Date: 14 August 2021 / League: Polish sixth tier
Final Score: 2-1 / Attendance: approx. 100
There’s not much I can tell you about Cisowianka Drzewce other than, according to the club crest, they were founded in 2002. Enjoying an unprecedented promotion over summer, this match was their first at this level. According to the fans I spoke to, though, this might not be their last promotion. A club on the up, hopes are high that bigger things lie on the horizon.
Dead simple. Though a small rural commune of 500 people, it’s just a 30-minute walk from Naleczow train station – that’s a 100-minute journey from Warsaw with trains running a few times a day. From there, I took a taxi that got me to the ground for around PLN 25 (GBP 5).
Poland is filled with little easter eggs that you need to seek out, but I can’t think of many that feel more rewarding. I’d found out about the place only the day before, but after seeing someone else’s pictures I was there within 24-hours.
I would not be disappointed. The definition of weird rural bliss, the ground is a belter: at one end, find a children’s playground filled with climbing frames and slides, as well as a solitary bench at its very far corner – presumably that’s the away end. Towering over it meanwhile, and emerging from a white barrack-style building, is a wooden watchtower that’s an awkward cross between something from Robin Hood and the Gate of Death at Birkenau concentration camp. Very strange, and even more so as it appears there’s no way to get up it.
The opposite end, meanwhile, backs out onto an outdoor gym filled with mechanical contraptions, but it’s the sides that really make it: on one, find the dugouts practically swallowed whole by the greenery and trees that cascade onto them from above.
Then, opposite, is the real clincher – passing a signboard identifying the plants and flowers you’ll find planted all around, visitors pass a wooden hut constructed with rainy days in mind before reaching a series of higgeldy-piggeldy benches in various states of death. Painted red-and-blue (no idea why, btw, as the club play in white and I’m figuring the nearest Crystal Palace supporters branch is a few nations west), they present a stunning sight for the football romantic.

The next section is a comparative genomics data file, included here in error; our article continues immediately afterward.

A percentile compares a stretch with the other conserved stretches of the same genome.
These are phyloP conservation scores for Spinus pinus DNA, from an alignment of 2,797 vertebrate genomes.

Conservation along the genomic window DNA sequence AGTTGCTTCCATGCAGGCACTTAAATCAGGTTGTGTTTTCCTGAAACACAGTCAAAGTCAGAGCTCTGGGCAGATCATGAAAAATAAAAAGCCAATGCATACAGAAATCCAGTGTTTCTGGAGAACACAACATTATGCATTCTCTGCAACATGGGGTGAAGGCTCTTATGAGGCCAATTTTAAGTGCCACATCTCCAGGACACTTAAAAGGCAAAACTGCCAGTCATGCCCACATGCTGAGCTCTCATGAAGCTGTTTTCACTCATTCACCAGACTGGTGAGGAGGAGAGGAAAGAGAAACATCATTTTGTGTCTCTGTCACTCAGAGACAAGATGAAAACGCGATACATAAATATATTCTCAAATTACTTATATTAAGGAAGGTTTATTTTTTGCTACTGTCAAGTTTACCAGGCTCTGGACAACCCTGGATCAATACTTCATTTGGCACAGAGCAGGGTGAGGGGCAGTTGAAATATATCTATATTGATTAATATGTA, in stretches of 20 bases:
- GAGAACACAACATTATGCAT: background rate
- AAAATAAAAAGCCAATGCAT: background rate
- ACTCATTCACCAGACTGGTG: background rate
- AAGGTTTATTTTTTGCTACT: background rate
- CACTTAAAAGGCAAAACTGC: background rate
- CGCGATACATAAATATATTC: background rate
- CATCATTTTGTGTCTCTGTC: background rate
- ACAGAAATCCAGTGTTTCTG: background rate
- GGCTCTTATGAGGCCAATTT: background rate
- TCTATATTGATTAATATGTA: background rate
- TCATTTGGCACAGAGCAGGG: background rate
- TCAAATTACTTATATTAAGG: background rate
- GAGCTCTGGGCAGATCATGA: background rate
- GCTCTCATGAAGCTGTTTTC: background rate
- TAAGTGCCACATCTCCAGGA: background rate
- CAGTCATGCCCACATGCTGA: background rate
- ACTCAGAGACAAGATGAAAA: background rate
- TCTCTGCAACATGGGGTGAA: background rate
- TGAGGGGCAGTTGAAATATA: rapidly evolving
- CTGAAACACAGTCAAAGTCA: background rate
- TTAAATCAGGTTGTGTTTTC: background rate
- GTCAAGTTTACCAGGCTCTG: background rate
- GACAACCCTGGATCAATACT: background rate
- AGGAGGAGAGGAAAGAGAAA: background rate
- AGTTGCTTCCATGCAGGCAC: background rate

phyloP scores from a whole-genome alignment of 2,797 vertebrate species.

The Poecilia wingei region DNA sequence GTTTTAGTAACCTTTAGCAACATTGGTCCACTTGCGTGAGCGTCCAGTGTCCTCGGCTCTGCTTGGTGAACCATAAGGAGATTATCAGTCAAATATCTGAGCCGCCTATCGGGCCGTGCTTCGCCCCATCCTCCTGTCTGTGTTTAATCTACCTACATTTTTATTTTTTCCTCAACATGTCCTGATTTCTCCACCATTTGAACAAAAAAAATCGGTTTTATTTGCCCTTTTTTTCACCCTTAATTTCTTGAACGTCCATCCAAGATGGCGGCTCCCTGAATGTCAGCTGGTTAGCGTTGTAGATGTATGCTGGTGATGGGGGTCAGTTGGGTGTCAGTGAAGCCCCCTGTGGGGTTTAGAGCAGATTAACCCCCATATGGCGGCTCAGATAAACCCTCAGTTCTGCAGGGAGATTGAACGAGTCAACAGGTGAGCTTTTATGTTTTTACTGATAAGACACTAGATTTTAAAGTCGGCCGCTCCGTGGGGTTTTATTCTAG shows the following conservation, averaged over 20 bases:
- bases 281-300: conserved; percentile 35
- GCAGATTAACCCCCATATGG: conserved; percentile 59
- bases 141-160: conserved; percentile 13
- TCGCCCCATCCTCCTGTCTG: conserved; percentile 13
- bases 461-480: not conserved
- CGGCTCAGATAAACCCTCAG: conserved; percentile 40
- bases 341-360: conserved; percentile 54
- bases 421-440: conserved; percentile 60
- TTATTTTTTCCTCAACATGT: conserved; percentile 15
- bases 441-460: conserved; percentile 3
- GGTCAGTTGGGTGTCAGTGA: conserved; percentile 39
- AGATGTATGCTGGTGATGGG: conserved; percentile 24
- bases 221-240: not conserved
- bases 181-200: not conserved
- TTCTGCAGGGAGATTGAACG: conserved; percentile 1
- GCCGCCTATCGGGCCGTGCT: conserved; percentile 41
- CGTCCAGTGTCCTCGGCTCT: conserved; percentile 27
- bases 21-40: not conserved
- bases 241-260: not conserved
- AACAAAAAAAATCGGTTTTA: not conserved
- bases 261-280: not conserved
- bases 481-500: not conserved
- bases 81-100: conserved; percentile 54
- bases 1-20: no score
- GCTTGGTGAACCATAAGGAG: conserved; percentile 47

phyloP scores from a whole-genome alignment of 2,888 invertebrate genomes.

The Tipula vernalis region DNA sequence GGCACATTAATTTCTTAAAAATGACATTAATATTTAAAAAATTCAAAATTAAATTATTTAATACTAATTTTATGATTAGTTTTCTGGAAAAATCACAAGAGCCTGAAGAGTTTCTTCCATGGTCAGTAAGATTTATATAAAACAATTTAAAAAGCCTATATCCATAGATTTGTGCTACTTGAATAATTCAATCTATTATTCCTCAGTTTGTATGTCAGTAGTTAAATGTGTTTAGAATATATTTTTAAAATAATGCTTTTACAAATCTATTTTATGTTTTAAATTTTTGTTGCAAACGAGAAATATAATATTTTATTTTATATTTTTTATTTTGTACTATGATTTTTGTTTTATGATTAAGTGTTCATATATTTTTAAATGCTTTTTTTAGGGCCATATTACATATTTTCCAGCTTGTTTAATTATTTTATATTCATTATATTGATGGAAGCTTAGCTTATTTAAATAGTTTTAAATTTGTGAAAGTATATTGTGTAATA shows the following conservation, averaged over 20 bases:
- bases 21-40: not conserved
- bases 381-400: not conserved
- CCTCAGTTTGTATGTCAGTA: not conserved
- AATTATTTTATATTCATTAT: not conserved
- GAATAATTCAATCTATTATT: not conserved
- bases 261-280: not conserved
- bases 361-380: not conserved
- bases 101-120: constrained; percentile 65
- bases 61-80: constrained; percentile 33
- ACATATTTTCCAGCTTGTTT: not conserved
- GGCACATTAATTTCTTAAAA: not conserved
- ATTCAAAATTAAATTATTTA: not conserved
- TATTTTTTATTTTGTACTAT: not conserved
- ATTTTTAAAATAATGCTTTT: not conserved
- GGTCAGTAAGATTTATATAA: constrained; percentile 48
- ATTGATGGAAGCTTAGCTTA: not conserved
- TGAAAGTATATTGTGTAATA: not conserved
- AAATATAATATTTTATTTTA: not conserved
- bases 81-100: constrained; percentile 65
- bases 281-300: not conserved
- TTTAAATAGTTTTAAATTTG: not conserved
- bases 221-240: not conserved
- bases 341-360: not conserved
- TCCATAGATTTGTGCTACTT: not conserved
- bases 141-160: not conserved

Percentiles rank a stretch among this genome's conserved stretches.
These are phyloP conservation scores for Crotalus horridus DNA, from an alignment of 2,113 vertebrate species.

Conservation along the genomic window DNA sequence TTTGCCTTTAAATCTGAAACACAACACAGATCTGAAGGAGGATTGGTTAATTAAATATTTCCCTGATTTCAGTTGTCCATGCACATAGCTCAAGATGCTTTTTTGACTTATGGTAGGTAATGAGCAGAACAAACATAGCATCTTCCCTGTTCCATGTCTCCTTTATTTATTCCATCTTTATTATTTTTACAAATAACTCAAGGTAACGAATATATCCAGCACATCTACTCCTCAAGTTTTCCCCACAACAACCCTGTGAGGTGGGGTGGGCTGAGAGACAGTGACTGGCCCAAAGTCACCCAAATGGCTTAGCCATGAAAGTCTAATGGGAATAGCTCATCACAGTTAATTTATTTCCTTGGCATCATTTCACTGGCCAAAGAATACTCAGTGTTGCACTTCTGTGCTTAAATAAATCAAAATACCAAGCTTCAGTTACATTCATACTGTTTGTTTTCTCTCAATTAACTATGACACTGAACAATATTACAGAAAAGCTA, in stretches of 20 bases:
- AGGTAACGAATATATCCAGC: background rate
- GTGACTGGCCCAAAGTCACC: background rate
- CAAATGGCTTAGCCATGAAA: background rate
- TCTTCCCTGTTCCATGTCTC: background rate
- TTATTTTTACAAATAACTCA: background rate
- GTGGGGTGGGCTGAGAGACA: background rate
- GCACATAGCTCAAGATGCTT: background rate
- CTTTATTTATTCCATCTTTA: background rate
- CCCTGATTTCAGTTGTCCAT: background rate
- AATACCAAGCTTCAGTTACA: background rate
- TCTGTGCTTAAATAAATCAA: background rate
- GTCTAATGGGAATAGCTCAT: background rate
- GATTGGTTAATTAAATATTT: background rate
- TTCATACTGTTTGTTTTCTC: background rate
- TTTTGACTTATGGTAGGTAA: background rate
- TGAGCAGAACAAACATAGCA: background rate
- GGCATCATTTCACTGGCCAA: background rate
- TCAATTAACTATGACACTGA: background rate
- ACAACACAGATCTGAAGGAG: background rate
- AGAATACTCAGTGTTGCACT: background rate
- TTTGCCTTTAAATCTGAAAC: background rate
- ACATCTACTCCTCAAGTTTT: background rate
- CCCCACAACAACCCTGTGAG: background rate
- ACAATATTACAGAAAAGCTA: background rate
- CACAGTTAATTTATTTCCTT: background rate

Beyond these, a precarious-looking scaffold serves as the press facility, and that’s fringed by a rickety fence that’s as straight as spaghetti. Rising gently behind, a curling pathway takes you up a hill that’s filled with barns, rural dwellings and blooming plants. Offering the best view of the match, the only thing impeding the sightlines are swarms of butterflies and the occasional geezer hauling a wheelbarrow.
I was determined to see the match from every possible angle, which is how I found myself drinking on a merry-go-round at one end, and under some monkey bars at the other – never did I dream that I’d be writing those words.
Half-time meant stocking up on booze at the village store (a friendly, shadowy bungalow outside which you find a bunch of farmers in overalls drinking on bags of compost), before returning to watch the game from a tractor that had been parked up on the hill.
I would have been happy to have stayed perched up there for the next two or three years, but instead an invisible hand drew me back to the benches. Word had got around that an Englishman was prowling around with a camera for the next thing I knew I had been pressganged into vodka shots. Now I most certainly can’t drink vodka, but turning down a shot from a Polish farmer isn’t too different from Bond rejecting a mission from the Queen – it can NOT be allowed to happen!
So that was that – vodka with two geezers blowing trumpets; herring sandwiches with a grizzled old boy; a chat with a lovely bloke whose son was making his first team debut, etc. It was the quintessence of Polish hospitality, the kind that leaves you glowing at the kindness and sincerity that strangers can offer. Bouncing from one group to the next, I was made to feel as rare and exotic as David Bowie. As magical as the stadium was, the people were even more so – without doubt, one of my favourite experiences in this extraordinary country.
Around The Ground
A village it might be, but this place is on the doorstep of one of Poland’s most pioneering restaurants: that’s Water & Wine, a fine dining establishment whose novelty is a menu paired with different types of water.
Close by, the town of Naleczow was created in the 19th century offering spa treatments to the nation’s wealthy – intricate wooden villas dating from this period survive to this day, and while the place has the atmosphere of a retirement community a new generation has been attracted to it on account of a beautiful treehouse hotel whose cabins are suspended above a picturesque ravine.
As for wacky, then 30 clicks away stands a UFO statue in the town of Emilicin that recalls an alien abduction that occurred in the 70s. Spook the locals by remembering to bring your favourite martian mask!